For someone whose reputation is so je m’en fous, Stewart was keen to declare how she had never thought of herself as a rebel at all. She described herself as the kind of kid who got panic attacks about her marks in school, and an adult who “always overthinks the though… Like how do you think of nothing?” It was, she conjectured, probably why she found the Beat Generation era so seductive. “What the fuck do I know, but I think that’s why the book will always be relevant. There is always going to be that seam of people who want things differently to the standardized version. It’s not necessarily a rebellious thing, it’s just who they are. That world back then, it just seems freer to me than anything I could ever touch and I’m fully nostalgic for it, even though I wasn’t even alive then…
“It’s the loyalty aspect of it all,” she went on in her low, earnest way. “I love being on the periphery with a group of people who have the same values that I do. People who don’t get off on fame, who just like the process of making movies and thrive on that, and fuck anybody who doesn’t.”
When I mentioned her upcoming nuptial with Pattinson (as had been reported that week in the tabloids, along with designs for the cake, the dress and details that Katy Perry was to be a bridesmaid), she merely shrugged her little dolly shoulders with the resignation of one long, long used to fantastical speculation and sighed. “Hey, they’re all fucking nuts. It changes every day. This whole, am I fashionable, am I not? Am I going out with my boyfriend, am I not? There’s never one constant. Of course it’s seductive and important, what people think about you, but you can’t pay attention. They can say what they want…”
They do say what they want. And sometimes you do have to pay attention. A month later, the same magazines that had described her “wedding” in such detail published pictures of her embracing not Pattinson but another man, Rupert Sanders, the British director of Snow White and the Huntsman, in which Stewart starred. Sanders is married to the model Liberty Ross, who played Stewart’s birth mother in the same film, and he is 21 years her senior.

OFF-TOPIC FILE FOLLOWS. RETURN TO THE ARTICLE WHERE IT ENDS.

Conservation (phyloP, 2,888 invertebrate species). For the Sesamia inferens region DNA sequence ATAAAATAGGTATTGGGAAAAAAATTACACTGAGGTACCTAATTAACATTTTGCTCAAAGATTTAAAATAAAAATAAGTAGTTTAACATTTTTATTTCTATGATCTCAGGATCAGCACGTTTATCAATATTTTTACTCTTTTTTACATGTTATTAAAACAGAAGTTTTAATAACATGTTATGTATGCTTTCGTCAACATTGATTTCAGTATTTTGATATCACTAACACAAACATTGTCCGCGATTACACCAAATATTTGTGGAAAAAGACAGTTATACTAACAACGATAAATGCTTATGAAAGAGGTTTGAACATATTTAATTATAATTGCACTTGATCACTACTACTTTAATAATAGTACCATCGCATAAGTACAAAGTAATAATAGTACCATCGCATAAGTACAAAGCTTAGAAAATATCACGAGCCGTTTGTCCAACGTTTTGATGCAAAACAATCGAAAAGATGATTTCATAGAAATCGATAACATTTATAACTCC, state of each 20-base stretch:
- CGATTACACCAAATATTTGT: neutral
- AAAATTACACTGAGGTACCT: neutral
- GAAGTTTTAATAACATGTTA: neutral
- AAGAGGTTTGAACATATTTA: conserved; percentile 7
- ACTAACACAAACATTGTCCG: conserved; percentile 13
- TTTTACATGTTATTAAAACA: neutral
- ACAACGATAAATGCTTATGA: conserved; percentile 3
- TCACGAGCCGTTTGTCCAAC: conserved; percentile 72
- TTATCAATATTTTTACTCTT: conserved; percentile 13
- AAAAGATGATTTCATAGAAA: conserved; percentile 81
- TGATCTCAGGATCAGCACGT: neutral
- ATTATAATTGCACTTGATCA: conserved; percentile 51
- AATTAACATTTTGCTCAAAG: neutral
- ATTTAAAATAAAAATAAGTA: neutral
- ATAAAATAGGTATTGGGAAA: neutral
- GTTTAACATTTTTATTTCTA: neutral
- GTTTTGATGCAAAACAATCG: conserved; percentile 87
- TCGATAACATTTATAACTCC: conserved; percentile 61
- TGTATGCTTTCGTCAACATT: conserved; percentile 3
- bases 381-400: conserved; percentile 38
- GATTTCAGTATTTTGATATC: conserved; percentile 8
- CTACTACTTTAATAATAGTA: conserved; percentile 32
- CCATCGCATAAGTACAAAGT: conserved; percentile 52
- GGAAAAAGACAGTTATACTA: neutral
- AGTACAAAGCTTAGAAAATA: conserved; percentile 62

A billion Twi-hard hearts convulsed with grief. The “Rob-sten” fantasy? Shattered? Overnight, she was receiving death threats, pilloried as the most hated homewrecker in Hollywood. Debate roiled and raged about how long the relationship had been going on. Then came Stewart’s almost implausibly contrite apology: “I’m deeply sorry for the hurt and embarrassment I’ve caused to those close to me and everyone this has affected. This momentary indiscretion has jeopardized the most important thing in my life, the person I love and respect the most: Rob. I love him, I love him, I’m so sorry.” Sanders even more contrite apology followed soon after.
The truth of it all? In the time since, I’ve scrolled back through my tapes and notes to glean clues as to what might have happed and have found few lightbulb absolutes.
“You know when your blood pressure goes up and you are excited and you literally reach for your heart,” Stewart had said at one point over lunch that day, while describing life in general. “That’s the reason I wanted to make Snow White. It physically felt like the right thing to do.” And to work with the first-time Brit director Sanders? “Omigod,” she had said, eyes fluttering skyward,”just, I mean, to die.”
Sanders was similarly effusive about her, taking time out to speak to me from his holiday in Hawaii. “She’d burnt her lower pelvis area, quite low down,” he had said of his first impression of the actress. “She was bandaging a bad burn there, in her very tight jeans, with a Camel clamped between her teeth. That was my very first image of her. She’s got this masculine edge. She’s like this beautiful tomboy or something. What surprised me most when I met Kristen was how unlike the character of Bella Swan she was in real life,” he added. “She was so tough, so grown up. She was exactly the modern badass version of Snow White that I was looking for. I wanted that young, spirited, rebellious warrior, and she epitomized all of that.”
“She and Liberty didn’t have very many scenes together,” he said, when I asked whether she and his wife were friends, “so they didn’t get to know each other that well. But they definitely have similarities. There’s a look they share. Kristen is almost like royalty the way she understands what she has to do, in the way that she has learnt to compartmentalize… Well, Lib’s quite ‘regal’ or something as well.”